This first mention in records of this Bowery can be found in the Letters of Kiliaen van Rensselaer. In a letter to Coenraet Notelman dated July 20, 1632 he says:
… I wish now that the farm of minuit has been granted to my nephew wouter van Twiller…
Van Laer, A.J.F. (trans.), Van Rensselaer Bowier Manuscripts, (University of the State of New York: Albany, 1908), p. 213-214
The “farm of minuit” refers to Peter Minuet, the third Director General of New Netherland (1626-1631). He seems to have been the previous resident of the Bowery. Company Bouwery No. 1, or, as it was known “the Noble Company’s Bouwery”, was leased to Wouter Van Twiller, former Director, by William Kieft, the current Director General of New Netherland, on April 22, 1638.
…his Honor, Director Kieft, has leased and herby does let to the Honble Mr. Wouter van Twiller, who acknowledges to have rented, the aforesaid Bowery for the term of three consecutive years to begine on the first day of May Ao 1638 and ending on the first of May Ao 1641 for the sum of two hundred and fifty Carolus guilders to be paid yearly, together with an equal sixth part of the produce…
Fernow, Berthold, Documents Relating to the Colonial History of the State of New York, Vol. XIV (Weed, Parsons and Company: Albany, N.Y., 1883), p. 7
On April 22, March 1639, Gillis Pierersen van der Gouw, master house carpenter on Manhattan Island, was deposed concerning bulidings erected during the Directorate of Wouter van Twiller. Concerning Bowery No. 1 he stated:
At the Bowery No. 1, a very good barn, dwelling house, boathouse and brewery covered with tiles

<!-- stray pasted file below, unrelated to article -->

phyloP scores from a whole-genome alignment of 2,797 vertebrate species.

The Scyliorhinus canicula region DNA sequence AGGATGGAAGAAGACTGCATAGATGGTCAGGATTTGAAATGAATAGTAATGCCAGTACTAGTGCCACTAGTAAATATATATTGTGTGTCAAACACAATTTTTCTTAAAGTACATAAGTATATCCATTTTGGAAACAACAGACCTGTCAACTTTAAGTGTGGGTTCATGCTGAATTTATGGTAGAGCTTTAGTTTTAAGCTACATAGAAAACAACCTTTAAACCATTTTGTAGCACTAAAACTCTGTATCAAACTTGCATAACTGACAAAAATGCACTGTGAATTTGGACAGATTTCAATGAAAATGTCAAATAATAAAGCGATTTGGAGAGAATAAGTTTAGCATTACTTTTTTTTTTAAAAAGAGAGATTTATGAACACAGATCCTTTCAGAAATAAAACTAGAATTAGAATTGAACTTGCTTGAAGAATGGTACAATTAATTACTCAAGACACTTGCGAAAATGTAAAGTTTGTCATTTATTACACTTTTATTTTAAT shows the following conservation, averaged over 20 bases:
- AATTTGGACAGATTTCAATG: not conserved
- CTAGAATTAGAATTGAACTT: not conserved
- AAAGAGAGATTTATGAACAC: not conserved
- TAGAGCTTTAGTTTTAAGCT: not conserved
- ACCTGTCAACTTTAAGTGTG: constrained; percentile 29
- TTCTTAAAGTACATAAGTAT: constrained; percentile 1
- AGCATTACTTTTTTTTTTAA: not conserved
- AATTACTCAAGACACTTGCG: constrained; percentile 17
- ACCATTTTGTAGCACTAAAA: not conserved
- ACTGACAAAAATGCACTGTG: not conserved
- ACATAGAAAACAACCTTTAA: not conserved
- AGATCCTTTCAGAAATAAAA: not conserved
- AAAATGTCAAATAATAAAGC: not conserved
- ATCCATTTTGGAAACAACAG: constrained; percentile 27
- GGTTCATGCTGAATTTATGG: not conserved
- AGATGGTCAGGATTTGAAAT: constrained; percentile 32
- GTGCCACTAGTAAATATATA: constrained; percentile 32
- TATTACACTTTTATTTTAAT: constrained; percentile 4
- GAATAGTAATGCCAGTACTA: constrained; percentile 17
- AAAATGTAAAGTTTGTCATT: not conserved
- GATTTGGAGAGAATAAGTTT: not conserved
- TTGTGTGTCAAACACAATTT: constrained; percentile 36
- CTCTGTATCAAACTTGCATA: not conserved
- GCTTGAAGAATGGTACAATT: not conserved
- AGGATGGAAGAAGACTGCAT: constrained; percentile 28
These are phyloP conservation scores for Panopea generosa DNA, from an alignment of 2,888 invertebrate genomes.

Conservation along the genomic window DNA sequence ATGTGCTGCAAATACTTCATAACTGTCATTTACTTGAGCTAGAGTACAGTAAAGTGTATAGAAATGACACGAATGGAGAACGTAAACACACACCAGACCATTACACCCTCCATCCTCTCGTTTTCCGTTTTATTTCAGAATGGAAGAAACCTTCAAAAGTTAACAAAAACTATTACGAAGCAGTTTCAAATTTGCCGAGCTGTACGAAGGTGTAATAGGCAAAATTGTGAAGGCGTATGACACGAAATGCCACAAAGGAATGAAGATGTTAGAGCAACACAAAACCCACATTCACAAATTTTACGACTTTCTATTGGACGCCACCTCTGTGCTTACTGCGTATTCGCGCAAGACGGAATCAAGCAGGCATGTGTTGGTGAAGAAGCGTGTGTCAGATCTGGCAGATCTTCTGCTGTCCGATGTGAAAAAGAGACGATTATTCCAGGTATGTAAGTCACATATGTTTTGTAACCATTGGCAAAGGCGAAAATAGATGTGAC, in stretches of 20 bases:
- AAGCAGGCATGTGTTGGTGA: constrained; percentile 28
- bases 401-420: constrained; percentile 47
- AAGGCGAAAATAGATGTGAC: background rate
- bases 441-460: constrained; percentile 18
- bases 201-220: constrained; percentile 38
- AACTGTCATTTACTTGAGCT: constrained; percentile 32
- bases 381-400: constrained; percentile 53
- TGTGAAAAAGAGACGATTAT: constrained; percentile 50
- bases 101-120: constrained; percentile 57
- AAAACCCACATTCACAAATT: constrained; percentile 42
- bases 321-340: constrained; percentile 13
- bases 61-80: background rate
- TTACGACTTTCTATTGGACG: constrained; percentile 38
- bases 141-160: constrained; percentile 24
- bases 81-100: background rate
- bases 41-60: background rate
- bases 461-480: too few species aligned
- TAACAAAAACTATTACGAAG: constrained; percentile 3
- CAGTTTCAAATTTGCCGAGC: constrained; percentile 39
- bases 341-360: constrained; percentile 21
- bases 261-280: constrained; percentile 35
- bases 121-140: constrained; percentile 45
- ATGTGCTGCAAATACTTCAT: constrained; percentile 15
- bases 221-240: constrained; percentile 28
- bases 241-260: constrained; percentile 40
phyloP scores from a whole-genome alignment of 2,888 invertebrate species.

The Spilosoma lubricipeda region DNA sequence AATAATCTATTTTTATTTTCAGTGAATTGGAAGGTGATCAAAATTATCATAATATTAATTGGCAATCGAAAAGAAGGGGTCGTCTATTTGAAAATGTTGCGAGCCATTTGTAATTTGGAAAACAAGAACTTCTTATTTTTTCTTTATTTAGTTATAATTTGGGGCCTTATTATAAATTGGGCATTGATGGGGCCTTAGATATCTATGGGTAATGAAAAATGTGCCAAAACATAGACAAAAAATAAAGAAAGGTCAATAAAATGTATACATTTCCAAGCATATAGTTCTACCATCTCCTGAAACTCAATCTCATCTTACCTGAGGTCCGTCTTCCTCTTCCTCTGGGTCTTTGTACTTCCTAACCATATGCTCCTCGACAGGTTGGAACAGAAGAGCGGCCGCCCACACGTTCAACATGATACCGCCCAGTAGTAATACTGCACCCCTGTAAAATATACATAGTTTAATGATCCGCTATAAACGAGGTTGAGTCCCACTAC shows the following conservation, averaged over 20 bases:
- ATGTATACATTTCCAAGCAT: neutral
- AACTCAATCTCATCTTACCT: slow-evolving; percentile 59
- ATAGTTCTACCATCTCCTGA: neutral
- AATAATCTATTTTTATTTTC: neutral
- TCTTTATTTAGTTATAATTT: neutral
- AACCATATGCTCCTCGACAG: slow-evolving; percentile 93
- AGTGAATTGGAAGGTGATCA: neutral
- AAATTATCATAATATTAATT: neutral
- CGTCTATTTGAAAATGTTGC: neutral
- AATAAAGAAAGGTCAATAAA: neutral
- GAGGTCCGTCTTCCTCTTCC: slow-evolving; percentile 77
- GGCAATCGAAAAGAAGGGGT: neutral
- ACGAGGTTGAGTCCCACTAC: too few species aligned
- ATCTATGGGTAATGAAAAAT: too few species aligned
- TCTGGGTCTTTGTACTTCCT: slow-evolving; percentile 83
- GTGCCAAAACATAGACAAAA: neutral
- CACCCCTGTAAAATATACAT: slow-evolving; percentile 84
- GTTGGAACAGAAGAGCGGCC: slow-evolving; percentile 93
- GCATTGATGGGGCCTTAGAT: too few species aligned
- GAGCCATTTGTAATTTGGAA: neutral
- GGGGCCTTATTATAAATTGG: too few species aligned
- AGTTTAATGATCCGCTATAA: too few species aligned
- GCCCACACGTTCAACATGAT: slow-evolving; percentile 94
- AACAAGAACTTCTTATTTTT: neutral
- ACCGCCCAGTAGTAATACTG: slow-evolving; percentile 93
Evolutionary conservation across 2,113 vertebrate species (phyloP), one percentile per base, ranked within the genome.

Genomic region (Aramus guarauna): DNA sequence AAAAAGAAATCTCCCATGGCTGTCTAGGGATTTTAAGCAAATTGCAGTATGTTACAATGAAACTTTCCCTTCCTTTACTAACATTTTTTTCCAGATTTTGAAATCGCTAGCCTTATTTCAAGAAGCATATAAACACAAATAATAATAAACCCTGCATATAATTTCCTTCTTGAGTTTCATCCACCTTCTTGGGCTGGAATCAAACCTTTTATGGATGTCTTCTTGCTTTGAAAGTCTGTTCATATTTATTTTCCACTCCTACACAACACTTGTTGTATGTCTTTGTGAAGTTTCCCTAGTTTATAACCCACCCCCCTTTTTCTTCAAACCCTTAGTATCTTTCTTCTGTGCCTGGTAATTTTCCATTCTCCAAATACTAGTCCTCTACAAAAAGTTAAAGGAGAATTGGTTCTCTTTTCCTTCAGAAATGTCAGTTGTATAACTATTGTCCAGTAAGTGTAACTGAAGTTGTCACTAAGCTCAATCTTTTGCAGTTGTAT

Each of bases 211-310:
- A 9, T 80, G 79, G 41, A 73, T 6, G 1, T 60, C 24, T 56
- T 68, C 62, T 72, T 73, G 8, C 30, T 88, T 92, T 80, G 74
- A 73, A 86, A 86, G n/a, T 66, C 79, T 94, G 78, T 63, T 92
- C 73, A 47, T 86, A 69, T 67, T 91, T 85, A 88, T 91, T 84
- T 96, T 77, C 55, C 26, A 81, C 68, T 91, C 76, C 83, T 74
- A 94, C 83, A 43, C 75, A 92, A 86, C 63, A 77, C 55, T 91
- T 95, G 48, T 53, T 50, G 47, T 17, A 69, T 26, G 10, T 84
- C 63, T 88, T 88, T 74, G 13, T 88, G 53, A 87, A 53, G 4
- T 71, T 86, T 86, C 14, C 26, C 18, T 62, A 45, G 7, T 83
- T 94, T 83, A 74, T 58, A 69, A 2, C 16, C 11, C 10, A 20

Fernow, Berthold, Documents Relating to the Colonial History of the State of New York, Vol. XIV (Weed, Parsons and Company: Albany, N.Y., 1883), p. 16
Bowery No. 1 is not mentioned in the records again until March 12, 1651 when it is purchased by the then lease holder, Petrus Stuyvesant, the Director General of New Netherland and Curaçao through his attorney, Jan Jansen Damen.
…he purchased, the Company’s farm in New Netherland above mentioned, with the appurtenances thereof, consisting of a dwelling house, barn, hayrick, land, six cows, two horses and two young Negroes, all in such condition as the aforesaid farm is at present used and occupied under lease by the above mentioned Stuyvesandt, in order to be possessed in full ownership by him… herby does promise to pay or otherwise to make good to the Company a sum of six thousand four hundred guilders…Van Laer, Arnold J. F., New York Historical Dutch Manuscripts, Volume III (Genealogical Publishing Co., Inc.: Baltimore, 1974), p. 216
I can find no other mention of this Bowery in the records previous to the date of 1660, which is covered elsewhere.